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Forge company fined after worker killed

Date:
20 August 2018

A hot metal forging company has today been sentenced for safety breaches following the death of a worker.

Sheffield Crown Court heard how, on 17 July 2015, a four-man crew were engaged in producing metal parts from alloy cylinders weighing around 20kg. The alloy was particularly resilient and it was decided that the 50cwt pressurised hammer would be used in the process. This was the heaviest hammer available to the crew.

Billy Fairweather, 35, was acting as the first man in the crew and it was his job to move the alloy on the anvil using tongs between hammer strikes until it was forged into the desired shape. Due to the small size of the workpiece and the large size of the hammer, it was necessary for him to be positioned low down on one knee and close to the hammer.

The incident occurred when the hammer was brought down when the alloy was not properly seated on the anvil, striking it with a glancing blow rather than a direct impact. This caused the alloy piece to be ejected from the anvil at great speed. It struck Mr Fairweather in the chest causing massive injuries, from which he sadly died.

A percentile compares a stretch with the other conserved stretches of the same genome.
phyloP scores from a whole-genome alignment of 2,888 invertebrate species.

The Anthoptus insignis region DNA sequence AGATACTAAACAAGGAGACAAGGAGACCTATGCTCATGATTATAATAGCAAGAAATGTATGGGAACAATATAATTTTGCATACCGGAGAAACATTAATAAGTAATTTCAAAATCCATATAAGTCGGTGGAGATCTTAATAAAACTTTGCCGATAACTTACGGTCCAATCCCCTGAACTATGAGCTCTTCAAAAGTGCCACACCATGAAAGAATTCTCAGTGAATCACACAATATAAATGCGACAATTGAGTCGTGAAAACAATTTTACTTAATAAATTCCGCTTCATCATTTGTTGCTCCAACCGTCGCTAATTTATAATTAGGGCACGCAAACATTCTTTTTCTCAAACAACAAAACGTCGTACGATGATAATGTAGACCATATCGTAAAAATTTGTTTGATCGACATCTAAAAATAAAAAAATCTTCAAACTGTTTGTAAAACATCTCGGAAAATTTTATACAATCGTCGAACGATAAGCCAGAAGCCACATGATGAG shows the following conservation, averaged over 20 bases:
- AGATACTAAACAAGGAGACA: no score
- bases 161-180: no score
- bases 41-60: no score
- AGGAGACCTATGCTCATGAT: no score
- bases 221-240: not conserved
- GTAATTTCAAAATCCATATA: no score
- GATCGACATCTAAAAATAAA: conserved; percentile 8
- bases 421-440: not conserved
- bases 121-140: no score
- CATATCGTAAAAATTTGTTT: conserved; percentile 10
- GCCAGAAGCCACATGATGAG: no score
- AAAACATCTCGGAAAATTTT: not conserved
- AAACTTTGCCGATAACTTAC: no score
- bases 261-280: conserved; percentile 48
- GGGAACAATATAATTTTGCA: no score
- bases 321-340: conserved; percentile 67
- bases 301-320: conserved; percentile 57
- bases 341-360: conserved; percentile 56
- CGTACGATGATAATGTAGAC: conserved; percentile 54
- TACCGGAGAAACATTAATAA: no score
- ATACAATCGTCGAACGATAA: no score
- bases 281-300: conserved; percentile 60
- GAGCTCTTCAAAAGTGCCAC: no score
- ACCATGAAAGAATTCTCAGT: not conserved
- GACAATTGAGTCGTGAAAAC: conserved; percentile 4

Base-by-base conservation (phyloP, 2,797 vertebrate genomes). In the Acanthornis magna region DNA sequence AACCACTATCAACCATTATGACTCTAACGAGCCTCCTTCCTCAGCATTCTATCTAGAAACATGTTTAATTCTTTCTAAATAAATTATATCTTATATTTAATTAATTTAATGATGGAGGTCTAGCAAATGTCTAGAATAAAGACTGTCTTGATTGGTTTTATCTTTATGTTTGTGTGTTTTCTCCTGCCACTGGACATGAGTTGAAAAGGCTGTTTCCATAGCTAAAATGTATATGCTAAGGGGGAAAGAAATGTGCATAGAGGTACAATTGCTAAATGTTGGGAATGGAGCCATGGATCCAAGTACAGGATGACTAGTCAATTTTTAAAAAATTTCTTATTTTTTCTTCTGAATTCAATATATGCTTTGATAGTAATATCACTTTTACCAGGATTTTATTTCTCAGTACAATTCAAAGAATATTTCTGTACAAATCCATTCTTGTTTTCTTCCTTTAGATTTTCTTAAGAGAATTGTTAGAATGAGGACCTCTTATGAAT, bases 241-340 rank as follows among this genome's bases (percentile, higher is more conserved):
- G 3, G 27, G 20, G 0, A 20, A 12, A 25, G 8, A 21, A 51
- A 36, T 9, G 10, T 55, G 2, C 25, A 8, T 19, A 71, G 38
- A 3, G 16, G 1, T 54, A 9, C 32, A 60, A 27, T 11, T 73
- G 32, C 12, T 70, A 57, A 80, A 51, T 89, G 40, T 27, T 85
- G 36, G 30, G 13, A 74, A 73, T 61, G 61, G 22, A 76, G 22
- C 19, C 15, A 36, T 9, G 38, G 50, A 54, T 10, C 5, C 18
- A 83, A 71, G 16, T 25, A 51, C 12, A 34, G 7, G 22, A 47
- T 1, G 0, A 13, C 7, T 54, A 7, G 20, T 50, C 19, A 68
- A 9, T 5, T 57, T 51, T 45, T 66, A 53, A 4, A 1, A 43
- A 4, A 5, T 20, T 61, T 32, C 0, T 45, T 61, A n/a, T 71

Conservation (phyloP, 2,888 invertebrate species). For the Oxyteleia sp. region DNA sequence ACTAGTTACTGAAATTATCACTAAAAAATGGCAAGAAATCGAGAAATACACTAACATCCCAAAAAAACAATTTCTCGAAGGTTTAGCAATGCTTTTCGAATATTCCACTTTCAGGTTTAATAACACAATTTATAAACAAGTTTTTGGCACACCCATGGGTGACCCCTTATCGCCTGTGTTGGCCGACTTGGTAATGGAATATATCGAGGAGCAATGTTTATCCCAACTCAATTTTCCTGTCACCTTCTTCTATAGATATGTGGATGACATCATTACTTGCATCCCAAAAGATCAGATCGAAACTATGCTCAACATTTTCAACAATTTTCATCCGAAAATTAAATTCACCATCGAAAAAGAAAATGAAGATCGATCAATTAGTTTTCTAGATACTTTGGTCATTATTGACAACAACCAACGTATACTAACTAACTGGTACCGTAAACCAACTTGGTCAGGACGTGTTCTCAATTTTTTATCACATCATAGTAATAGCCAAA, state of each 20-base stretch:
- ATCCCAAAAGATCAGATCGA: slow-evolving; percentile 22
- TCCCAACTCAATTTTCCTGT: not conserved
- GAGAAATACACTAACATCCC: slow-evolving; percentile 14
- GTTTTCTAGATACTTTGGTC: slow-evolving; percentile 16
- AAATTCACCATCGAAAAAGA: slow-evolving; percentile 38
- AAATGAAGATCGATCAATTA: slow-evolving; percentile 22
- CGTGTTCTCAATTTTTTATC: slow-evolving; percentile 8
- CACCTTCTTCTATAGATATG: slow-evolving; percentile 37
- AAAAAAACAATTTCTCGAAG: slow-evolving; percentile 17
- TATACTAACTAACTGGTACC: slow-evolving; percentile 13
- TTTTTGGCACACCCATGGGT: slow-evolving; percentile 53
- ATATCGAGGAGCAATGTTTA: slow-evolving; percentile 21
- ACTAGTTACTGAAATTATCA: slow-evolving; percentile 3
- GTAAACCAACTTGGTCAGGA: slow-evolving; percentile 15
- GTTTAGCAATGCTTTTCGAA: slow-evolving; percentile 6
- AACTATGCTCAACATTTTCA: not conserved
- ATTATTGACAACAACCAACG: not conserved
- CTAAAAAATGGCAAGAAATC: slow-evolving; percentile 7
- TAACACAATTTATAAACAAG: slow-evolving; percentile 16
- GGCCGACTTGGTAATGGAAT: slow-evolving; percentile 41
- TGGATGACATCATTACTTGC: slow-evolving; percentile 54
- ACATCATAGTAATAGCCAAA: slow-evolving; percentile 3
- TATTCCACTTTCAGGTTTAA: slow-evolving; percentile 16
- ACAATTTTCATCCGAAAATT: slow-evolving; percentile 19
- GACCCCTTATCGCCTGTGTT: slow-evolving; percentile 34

An investigation by the Health and Safety Executive (HSE) found the company had failed to allocate the job to the correct hammer and crew, and failed to properly assess the risks involved with hammering small components on large hammers. The investigation also found the company failed to provide a safe system of work that considered communication and which allowed line of sight of the work piece.

Abbey Forged Products Ltd, of Beeley wood Lane, Sheffield, pleaded guilty to breaching Section 2(1) of the Health and Safety at Work Act 1974 and was fined £500,000 with £23,756.47 cost.

After the hearing, HSE inspector Carol Downes commented: “This tragic incident could easily have been prevented if the employer had acted to identify and manage the risks involved, put a safe system of work in place, and to ensure that the job was allocated to the appropriate equipment.

“Companies should be aware that HSE will not hesitate to take appropriate enforcement action against those that fall below the required standards.”

Notes to Editors:

  1. The Health and Safety Executive (HSE) is Britain’s national regulator for workplace health and safety. We prevent work-related death, injury and ill health through regulatory actions that range from influencing behaviours across whole industry sectors through to targeted interventions on individual businesses. These activities are supported by globally recognised scientific expertise. hse.gov.uk
  2. More about the legislation referred to in this case can be found at: legislation.gov.uk/
  3. HSE news releases are available at http://press.hse.gov.uk